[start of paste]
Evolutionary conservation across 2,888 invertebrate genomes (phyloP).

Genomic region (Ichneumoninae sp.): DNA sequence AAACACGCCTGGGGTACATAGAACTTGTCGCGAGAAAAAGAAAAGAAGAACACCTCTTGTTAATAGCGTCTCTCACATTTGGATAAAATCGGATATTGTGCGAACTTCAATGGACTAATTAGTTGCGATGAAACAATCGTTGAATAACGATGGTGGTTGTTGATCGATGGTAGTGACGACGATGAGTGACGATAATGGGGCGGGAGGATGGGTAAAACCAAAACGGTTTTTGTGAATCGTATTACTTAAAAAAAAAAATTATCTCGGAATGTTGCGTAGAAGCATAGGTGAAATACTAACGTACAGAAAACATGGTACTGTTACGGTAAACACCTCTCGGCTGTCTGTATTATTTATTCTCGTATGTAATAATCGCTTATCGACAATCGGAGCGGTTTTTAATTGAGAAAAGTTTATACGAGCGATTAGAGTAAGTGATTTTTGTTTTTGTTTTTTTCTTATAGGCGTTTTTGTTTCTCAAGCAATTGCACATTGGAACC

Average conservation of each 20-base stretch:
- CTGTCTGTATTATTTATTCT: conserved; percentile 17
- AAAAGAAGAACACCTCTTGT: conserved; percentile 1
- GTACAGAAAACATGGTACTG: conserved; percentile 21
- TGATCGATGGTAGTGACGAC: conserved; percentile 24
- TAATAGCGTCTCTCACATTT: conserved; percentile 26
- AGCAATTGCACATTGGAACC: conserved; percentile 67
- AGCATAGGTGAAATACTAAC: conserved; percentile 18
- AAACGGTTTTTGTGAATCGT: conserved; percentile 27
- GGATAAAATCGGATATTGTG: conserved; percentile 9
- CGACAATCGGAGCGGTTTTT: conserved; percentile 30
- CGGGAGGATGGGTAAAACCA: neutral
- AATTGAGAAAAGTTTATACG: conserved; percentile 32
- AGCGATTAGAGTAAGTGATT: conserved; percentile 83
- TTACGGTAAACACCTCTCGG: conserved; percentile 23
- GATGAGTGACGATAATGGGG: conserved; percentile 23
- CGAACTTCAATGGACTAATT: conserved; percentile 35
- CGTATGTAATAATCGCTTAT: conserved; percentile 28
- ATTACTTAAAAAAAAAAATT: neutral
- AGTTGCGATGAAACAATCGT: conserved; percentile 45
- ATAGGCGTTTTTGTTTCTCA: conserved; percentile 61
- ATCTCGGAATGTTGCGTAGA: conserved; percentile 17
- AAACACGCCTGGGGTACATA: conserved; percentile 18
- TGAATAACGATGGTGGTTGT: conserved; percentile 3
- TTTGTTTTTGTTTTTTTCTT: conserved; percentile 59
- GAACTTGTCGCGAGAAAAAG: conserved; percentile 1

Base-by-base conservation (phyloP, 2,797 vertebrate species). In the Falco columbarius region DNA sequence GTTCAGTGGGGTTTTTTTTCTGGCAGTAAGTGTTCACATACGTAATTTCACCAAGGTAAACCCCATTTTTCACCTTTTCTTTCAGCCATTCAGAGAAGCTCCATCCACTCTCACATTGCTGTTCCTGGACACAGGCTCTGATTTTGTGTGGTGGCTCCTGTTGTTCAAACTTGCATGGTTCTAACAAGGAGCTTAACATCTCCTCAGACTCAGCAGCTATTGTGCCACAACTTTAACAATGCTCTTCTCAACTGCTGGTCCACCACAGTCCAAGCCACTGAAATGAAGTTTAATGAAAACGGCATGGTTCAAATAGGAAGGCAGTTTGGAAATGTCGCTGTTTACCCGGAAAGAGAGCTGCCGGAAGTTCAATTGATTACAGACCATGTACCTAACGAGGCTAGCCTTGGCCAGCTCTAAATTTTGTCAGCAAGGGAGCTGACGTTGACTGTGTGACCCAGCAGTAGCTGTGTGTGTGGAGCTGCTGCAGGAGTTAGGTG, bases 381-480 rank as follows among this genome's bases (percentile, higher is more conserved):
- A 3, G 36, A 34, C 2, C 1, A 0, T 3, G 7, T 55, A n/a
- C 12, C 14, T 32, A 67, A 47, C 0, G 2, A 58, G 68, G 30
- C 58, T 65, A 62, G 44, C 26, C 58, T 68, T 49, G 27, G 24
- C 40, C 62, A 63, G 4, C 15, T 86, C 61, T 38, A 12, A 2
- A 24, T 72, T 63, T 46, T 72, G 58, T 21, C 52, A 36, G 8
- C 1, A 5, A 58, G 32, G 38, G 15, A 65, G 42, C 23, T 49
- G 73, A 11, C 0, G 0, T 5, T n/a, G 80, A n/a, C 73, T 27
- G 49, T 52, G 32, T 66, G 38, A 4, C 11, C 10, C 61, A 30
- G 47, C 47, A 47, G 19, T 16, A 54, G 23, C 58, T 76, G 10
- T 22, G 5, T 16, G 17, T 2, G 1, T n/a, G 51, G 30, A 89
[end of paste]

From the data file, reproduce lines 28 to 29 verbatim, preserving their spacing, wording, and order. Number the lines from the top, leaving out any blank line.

- GAACTTGTCGCGAGAAAAAG: conserved; percentile 1

Base-by-base conservation (phyloP, 2,797 vertebrate species). In the Falco columbarius region DNA sequence GTTCAGTGGGGTTTTTTTTCTGGCAGTAAGTGTTCACATACGTAATTTCACCAAGGTAAACCCCATTTTTCACCTTTTCTTTCAGCCATTCAGAGAAGCTCCATCCACTCTCACATTGCTGTTCCTGGACACAGGCTCTGATTTTGTGTGGTGGCTCCTGTTGTTCAAACTTGCATGGTTCTAACAAGGAGCTTAACATCTCCTCAGACTCAGCAGCTATTGTGCCACAACTTTAACAATGCTCTTCTCAACTGCTGGTCCACCACAGTCCAAGCCACTGAAATGAAGTTTAATGAAAACGGCATGGTTCAAATAGGAAGGCAGTTTGGAAATGTCGCTGTTTACCCGGAAAGAGAGCTGCCGGAAGTTCAATTGATTACAGACCATGTACCTAACGAGGCTAGCCTTGGCCAGCTCTAAATTTTGTCAGCAAGGGAGCTGACGTTGACTGTGTGACCCAGCAGTAGCTGTGTGTGTGGAGCTGCTGCAGGAGTTAGGTG, bases 381-480 rank as follows among this genome's bases (percentile, higher is more conserved):